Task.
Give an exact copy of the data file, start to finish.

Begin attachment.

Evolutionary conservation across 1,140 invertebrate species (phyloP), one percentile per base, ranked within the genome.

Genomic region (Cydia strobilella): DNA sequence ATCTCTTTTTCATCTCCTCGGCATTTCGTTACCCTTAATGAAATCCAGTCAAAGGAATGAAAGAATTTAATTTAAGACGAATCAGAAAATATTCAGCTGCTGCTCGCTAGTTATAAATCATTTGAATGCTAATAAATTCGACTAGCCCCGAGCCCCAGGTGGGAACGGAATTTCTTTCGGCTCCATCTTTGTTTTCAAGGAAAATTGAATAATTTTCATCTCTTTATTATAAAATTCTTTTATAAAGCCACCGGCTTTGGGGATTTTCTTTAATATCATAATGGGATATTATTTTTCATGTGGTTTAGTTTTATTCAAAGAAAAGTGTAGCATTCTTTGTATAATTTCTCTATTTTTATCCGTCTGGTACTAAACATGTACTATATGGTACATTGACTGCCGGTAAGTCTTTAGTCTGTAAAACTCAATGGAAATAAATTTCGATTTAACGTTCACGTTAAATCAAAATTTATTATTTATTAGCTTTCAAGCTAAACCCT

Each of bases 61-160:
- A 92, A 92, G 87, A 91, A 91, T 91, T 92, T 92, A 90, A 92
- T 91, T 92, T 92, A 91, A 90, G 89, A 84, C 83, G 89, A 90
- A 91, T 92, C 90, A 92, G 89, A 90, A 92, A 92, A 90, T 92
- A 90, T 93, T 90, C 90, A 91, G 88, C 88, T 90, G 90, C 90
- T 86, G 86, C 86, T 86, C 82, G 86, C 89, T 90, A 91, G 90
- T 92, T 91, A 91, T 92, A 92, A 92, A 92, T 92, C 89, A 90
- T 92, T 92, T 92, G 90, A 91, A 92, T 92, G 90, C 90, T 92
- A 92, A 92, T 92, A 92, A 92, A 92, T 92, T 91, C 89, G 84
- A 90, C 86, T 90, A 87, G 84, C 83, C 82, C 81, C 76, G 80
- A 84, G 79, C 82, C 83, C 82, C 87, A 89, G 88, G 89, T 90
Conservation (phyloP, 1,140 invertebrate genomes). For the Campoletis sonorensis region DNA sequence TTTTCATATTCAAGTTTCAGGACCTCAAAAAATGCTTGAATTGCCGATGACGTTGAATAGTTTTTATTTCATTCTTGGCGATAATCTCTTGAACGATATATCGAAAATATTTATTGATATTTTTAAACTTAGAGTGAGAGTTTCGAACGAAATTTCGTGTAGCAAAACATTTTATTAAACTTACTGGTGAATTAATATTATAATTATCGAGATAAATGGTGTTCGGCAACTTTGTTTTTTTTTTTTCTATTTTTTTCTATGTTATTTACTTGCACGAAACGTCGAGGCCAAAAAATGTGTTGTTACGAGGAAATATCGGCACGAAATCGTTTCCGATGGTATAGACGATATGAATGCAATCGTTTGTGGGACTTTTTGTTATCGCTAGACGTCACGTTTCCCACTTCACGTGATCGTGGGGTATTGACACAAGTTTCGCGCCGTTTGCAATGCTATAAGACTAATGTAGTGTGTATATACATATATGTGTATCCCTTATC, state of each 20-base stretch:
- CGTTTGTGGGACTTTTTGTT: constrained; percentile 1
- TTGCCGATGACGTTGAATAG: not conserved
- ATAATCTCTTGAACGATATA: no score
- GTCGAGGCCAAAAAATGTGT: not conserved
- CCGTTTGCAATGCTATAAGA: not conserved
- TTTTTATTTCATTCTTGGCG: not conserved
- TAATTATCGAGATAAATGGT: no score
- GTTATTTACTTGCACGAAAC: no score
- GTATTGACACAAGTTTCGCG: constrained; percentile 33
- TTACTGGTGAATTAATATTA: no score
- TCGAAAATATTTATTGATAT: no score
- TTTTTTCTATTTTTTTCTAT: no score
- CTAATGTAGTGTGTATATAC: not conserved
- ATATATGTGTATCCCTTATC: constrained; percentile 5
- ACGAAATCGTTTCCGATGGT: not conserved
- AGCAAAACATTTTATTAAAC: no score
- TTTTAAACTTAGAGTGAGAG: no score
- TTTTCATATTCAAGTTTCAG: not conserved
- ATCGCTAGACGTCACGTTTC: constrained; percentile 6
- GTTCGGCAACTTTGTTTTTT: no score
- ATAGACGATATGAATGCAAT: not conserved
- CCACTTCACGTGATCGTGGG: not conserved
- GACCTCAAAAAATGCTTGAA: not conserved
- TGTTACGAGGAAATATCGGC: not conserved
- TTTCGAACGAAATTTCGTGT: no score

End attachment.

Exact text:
Evolutionary conservation across 1,140 invertebrate species (phyloP), one percentile per base, ranked within the genome.

Genomic region (Cydia strobilella): DNA sequence ATCTCTTTTTCATCTCCTCGGCATTTCGTTACCCTTAATGAAATCCAGTCAAAGGAATGAAAGAATTTAATTTAAGACGAATCAGAAAATATTCAGCTGCTGCTCGCTAGTTATAAATCATTTGAATGCTAATAAATTCGACTAGCCCCGAGCCCCAGGTGGGAACGGAATTTCTTTCGGCTCCATCTTTGTTTTCAAGGAAAATTGAATAATTTTCATCTCTTTATTATAAAATTCTTTTATAAAGCCACCGGCTTTGGGGATTTTCTTTAATATCATAATGGGATATTATTTTTCATGTGGTTTAGTTTTATTCAAAGAAAAGTGTAGCATTCTTTGTATAATTTCTCTATTTTTATCCGTCTGGTACTAAACATGTACTATATGGTACATTGACTGCCGGTAAGTCTTTAGTCTGTAAAACTCAATGGAAATAAATTTCGATTTAACGTTCACGTTAAATCAAAATTTATTATTTATTAGCTTTCAAGCTAAACCCT

Each of bases 61-160:
- A 92, A 92, G 87, A 91, A 91, T 91, T 92, T 92, A 90, A 92
- T 91, T 92, T 92, A 91, A 90, G 89, A 84, C 83, G 89, A 90
- A 91, T 92, C 90, A 92, G 89, A 90, A 92, A 92, A 90, T 92
- A 90, T 93, T 90, C 90, A 91, G 88, C 88, T 90, G 90, C 90
- T 86, G 86, C 86, T 86, C 82, G 86, C 89, T 90, A 91, G 90
- T 92, T 91, A 91, T 92, A 92, A 92, A 92, T 92, C 89, A 90
- T 92, T 92, T 92, G 90, A 91, A 92, T 92, G 90, C 90, T 92
- A 92, A 92, T 92, A 92, A 92, A 92, T 92, T 91, C 89, G 84
- A 90, C 86, T 90, A 87, G 84, C 83, C 82, C 81, C 76, G 80
- A 84, G 79, C 82, C 83, C 82, C 87, A 89, G 88, G 89, T 90
Conservation (phyloP, 1,140 invertebrate genomes). For the Campoletis sonorensis region DNA sequence TTTTCATATTCAAGTTTCAGGACCTCAAAAAATGCTTGAATTGCCGATGACGTTGAATAGTTTTTATTTCATTCTTGGCGATAATCTCTTGAACGATATATCGAAAATATTTATTGATATTTTTAAACTTAGAGTGAGAGTTTCGAACGAAATTTCGTGTAGCAAAACATTTTATTAAACTTACTGGTGAATTAATATTATAATTATCGAGATAAATGGTGTTCGGCAACTTTGTTTTTTTTTTTTCTATTTTTTTCTATGTTATTTACTTGCACGAAACGTCGAGGCCAAAAAATGTGTTGTTACGAGGAAATATCGGCACGAAATCGTTTCCGATGGTATAGACGATATGAATGCAATCGTTTGTGGGACTTTTTGTTATCGCTAGACGTCACGTTTCCCACTTCACGTGATCGTGGGGTATTGACACAAGTTTCGCGCCGTTTGCAATGCTATAAGACTAATGTAGTGTGTATATACATATATGTGTATCCCTTATC, state of each 20-base stretch:
- CGTTTGTGGGACTTTTTGTT: constrained; percentile 1
- TTGCCGATGACGTTGAATAG: not conserved
- ATAATCTCTTGAACGATATA: no score
- GTCGAGGCCAAAAAATGTGT: not conserved
- CCGTTTGCAATGCTATAAGA: not conserved
- TTTTTATTTCATTCTTGGCG: not conserved
- TAATTATCGAGATAAATGGT: no score
- GTTATTTACTTGCACGAAAC: no score
- GTATTGACACAAGTTTCGCG: constrained; percentile 33
- TTACTGGTGAATTAATATTA: no score
- TCGAAAATATTTATTGATAT: no score
- TTTTTTCTATTTTTTTCTAT: no score
- CTAATGTAGTGTGTATATAC: not conserved
- ATATATGTGTATCCCTTATC: constrained; percentile 5
- ACGAAATCGTTTCCGATGGT: not conserved
- AGCAAAACATTTTATTAAAC: no score
- TTTTAAACTTAGAGTGAGAG: no score
- TTTTCATATTCAAGTTTCAG: not conserved
- ATCGCTAGACGTCACGTTTC: constrained; percentile 6
- GTTCGGCAACTTTGTTTTTT: no score
- ATAGACGATATGAATGCAAT: not conserved
- CCACTTCACGTGATCGTGGG: not conserved
- GACCTCAAAAAATGCTTGAA: not conserved
- TGTTACGAGGAAATATCGGC: not conserved
- TTTCGAACGAAATTTCGTGT: no score